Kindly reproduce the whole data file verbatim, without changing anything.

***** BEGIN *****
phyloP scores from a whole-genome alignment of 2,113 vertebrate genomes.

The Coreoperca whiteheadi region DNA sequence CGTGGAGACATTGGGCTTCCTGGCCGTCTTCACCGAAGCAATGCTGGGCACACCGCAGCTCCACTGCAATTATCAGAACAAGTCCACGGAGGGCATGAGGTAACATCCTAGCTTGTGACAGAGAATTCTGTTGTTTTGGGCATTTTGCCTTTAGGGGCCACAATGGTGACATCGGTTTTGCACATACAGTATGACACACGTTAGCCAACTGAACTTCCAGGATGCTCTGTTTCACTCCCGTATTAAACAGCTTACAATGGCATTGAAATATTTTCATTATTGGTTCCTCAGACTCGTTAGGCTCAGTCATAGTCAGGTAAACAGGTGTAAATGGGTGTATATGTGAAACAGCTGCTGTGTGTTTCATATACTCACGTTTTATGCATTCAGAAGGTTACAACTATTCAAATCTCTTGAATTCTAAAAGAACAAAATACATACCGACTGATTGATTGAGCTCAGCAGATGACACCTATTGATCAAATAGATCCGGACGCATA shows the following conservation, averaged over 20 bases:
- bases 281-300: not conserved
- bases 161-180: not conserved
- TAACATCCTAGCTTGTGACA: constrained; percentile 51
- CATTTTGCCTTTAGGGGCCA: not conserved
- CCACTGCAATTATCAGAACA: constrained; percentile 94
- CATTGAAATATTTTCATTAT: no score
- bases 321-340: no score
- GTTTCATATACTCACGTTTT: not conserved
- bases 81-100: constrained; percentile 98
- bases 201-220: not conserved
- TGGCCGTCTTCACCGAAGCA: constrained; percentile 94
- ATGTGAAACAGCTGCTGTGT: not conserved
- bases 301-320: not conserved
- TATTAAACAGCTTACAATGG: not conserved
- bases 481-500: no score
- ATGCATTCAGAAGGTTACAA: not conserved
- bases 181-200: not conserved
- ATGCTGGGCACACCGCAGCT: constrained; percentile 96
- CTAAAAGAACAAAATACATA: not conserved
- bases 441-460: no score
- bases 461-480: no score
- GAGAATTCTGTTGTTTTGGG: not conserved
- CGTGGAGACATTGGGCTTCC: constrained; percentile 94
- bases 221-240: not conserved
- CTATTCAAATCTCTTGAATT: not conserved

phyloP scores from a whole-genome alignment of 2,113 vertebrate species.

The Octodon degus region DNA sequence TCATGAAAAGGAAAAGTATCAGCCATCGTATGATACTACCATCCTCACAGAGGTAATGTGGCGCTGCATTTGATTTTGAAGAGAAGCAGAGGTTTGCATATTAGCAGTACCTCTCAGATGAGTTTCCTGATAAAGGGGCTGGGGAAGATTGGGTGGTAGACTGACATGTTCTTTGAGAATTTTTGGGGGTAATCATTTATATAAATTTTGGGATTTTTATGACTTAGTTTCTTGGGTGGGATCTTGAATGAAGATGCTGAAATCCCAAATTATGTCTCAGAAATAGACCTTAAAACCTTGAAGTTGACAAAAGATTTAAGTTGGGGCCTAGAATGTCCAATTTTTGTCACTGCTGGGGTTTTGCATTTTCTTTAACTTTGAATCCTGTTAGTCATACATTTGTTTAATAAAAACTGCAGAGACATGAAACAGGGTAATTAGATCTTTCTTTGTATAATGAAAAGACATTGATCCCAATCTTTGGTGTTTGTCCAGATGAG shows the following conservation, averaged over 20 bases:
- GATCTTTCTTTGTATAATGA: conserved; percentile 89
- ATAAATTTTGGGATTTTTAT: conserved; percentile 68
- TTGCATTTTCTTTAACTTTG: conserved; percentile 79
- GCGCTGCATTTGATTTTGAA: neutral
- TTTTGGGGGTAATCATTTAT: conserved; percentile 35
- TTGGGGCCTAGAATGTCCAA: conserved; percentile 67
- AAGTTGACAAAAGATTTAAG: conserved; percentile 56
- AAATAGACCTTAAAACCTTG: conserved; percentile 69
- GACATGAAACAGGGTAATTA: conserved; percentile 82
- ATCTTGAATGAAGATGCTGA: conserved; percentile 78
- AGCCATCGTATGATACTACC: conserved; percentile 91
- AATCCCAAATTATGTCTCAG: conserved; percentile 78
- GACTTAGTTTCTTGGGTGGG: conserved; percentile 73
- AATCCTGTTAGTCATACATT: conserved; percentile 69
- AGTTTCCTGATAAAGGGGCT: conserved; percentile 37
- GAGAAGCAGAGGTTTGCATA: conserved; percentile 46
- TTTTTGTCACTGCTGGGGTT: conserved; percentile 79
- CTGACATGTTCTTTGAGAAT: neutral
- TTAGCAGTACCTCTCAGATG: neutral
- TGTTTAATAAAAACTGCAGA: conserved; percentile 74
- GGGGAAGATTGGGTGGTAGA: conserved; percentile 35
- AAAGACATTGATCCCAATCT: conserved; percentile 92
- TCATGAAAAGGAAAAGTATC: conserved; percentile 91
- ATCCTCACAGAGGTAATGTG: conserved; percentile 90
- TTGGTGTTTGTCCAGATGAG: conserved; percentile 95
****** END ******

phyloP scores from a whole-genome alignment of 2,113 vertebrate genomes.

The Coreoperca whiteheadi region DNA sequence CGTGGAGACATTGGGCTTCCTGGCCGTCTTCACCGAAGCAATGCTGGGCACACCGCAGCTCCACTGCAATTATCAGAACAAGTCCACGGAGGGCATGAGGTAACATCCTAGCTTGTGACAGAGAATTCTGTTGTTTTGGGCATTTTGCCTTTAGGGGCCACAATGGTGACATCGGTTTTGCACATACAGTATGACACACGTTAGCCAACTGAACTTCCAGGATGCTCTGTTTCACTCCCGTATTAAACAGCTTACAATGGCATTGAAATATTTTCATTATTGGTTCCTCAGACTCGTTAGGCTCAGTCATAGTCAGGTAAACAGGTGTAAATGGGTGTATATGTGAAACAGCTGCTGTGTGTTTCATATACTCACGTTTTATGCATTCAGAAGGTTACAACTATTCAAATCTCTTGAATTCTAAAAGAACAAAATACATACCGACTGATTGATTGAGCTCAGCAGATGACACCTATTGATCAAATAGATCCGGACGCATA shows the following conservation, averaged over 20 bases:
- bases 281-300: not conserved
- bases 161-180: not conserved
- TAACATCCTAGCTTGTGACA: constrained; percentile 51
- CATTTTGCCTTTAGGGGCCA: not conserved
- CCACTGCAATTATCAGAACA: constrained; percentile 94
- CATTGAAATATTTTCATTAT: no score
- bases 321-340: no score
- GTTTCATATACTCACGTTTT: not conserved
- bases 81-100: constrained; percentile 98
- bases 201-220: not conserved
- TGGCCGTCTTCACCGAAGCA: constrained; percentile 94
- ATGTGAAACAGCTGCTGTGT: not conserved
- bases 301-320: not conserved
- TATTAAACAGCTTACAATGG: not conserved
- bases 481-500: no score
- ATGCATTCAGAAGGTTACAA: not conserved
- bases 181-200: not conserved
- ATGCTGGGCACACCGCAGCT: constrained; percentile 96
- CTAAAAGAACAAAATACATA: not conserved
- bases 441-460: no score
- bases 461-480: no score
- GAGAATTCTGTTGTTTTGGG: not conserved
- CGTGGAGACATTGGGCTTCC: constrained; percentile 94
- bases 221-240: not conserved
- CTATTCAAATCTCTTGAATT: not conserved

phyloP scores from a whole-genome alignment of 2,113 vertebrate species.

The Octodon degus region DNA sequence TCATGAAAAGGAAAAGTATCAGCCATCGTATGATACTACCATCCTCACAGAGGTAATGTGGCGCTGCATTTGATTTTGAAGAGAAGCAGAGGTTTGCATATTAGCAGTACCTCTCAGATGAGTTTCCTGATAAAGGGGCTGGGGAAGATTGGGTGGTAGACTGACATGTTCTTTGAGAATTTTTGGGGGTAATCATTTATATAAATTTTGGGATTTTTATGACTTAGTTTCTTGGGTGGGATCTTGAATGAAGATGCTGAAATCCCAAATTATGTCTCAGAAATAGACCTTAAAACCTTGAAGTTGACAAAAGATTTAAGTTGGGGCCTAGAATGTCCAATTTTTGTCACTGCTGGGGTTTTGCATTTTCTTTAACTTTGAATCCTGTTAGTCATACATTTGTTTAATAAAAACTGCAGAGACATGAAACAGGGTAATTAGATCTTTCTTTGTATAATGAAAAGACATTGATCCCAATCTTTGGTGTTTGTCCAGATGAG shows the following conservation, averaged over 20 bases:
- GATCTTTCTTTGTATAATGA: conserved; percentile 89
- ATAAATTTTGGGATTTTTAT: conserved; percentile 68
- TTGCATTTTCTTTAACTTTG: conserved; percentile 79
- GCGCTGCATTTGATTTTGAA: neutral
- TTTTGGGGGTAATCATTTAT: conserved; percentile 35
- TTGGGGCCTAGAATGTCCAA: conserved; percentile 67
- AAGTTGACAAAAGATTTAAG: conserved; percentile 56
- AAATAGACCTTAAAACCTTG: conserved; percentile 69
- GACATGAAACAGGGTAATTA: conserved; percentile 82
- ATCTTGAATGAAGATGCTGA: conserved; percentile 78
- AGCCATCGTATGATACTACC: conserved; percentile 91
- AATCCCAAATTATGTCTCAG: conserved; percentile 78
- GACTTAGTTTCTTGGGTGGG: conserved; percentile 73
- AATCCTGTTAGTCATACATT: conserved; percentile 69
- AGTTTCCTGATAAAGGGGCT: conserved; percentile 37
- GAGAAGCAGAGGTTTGCATA: conserved; percentile 46
- TTTTTGTCACTGCTGGGGTT: conserved; percentile 79
- CTGACATGTTCTTTGAGAAT: neutral
- TTAGCAGTACCTCTCAGATG: neutral
- TGTTTAATAAAAACTGCAGA: conserved; percentile 74
- GGGGAAGATTGGGTGGTAGA: conserved; percentile 35
- AAAGACATTGATCCCAATCT: conserved; percentile 92
- TCATGAAAAGGAAAAGTATC: conserved; percentile 91
- ATCCTCACAGAGGTAATGTG: conserved; percentile 90
- TTGGTGTTTGTCCAGATGAG: conserved; percentile 95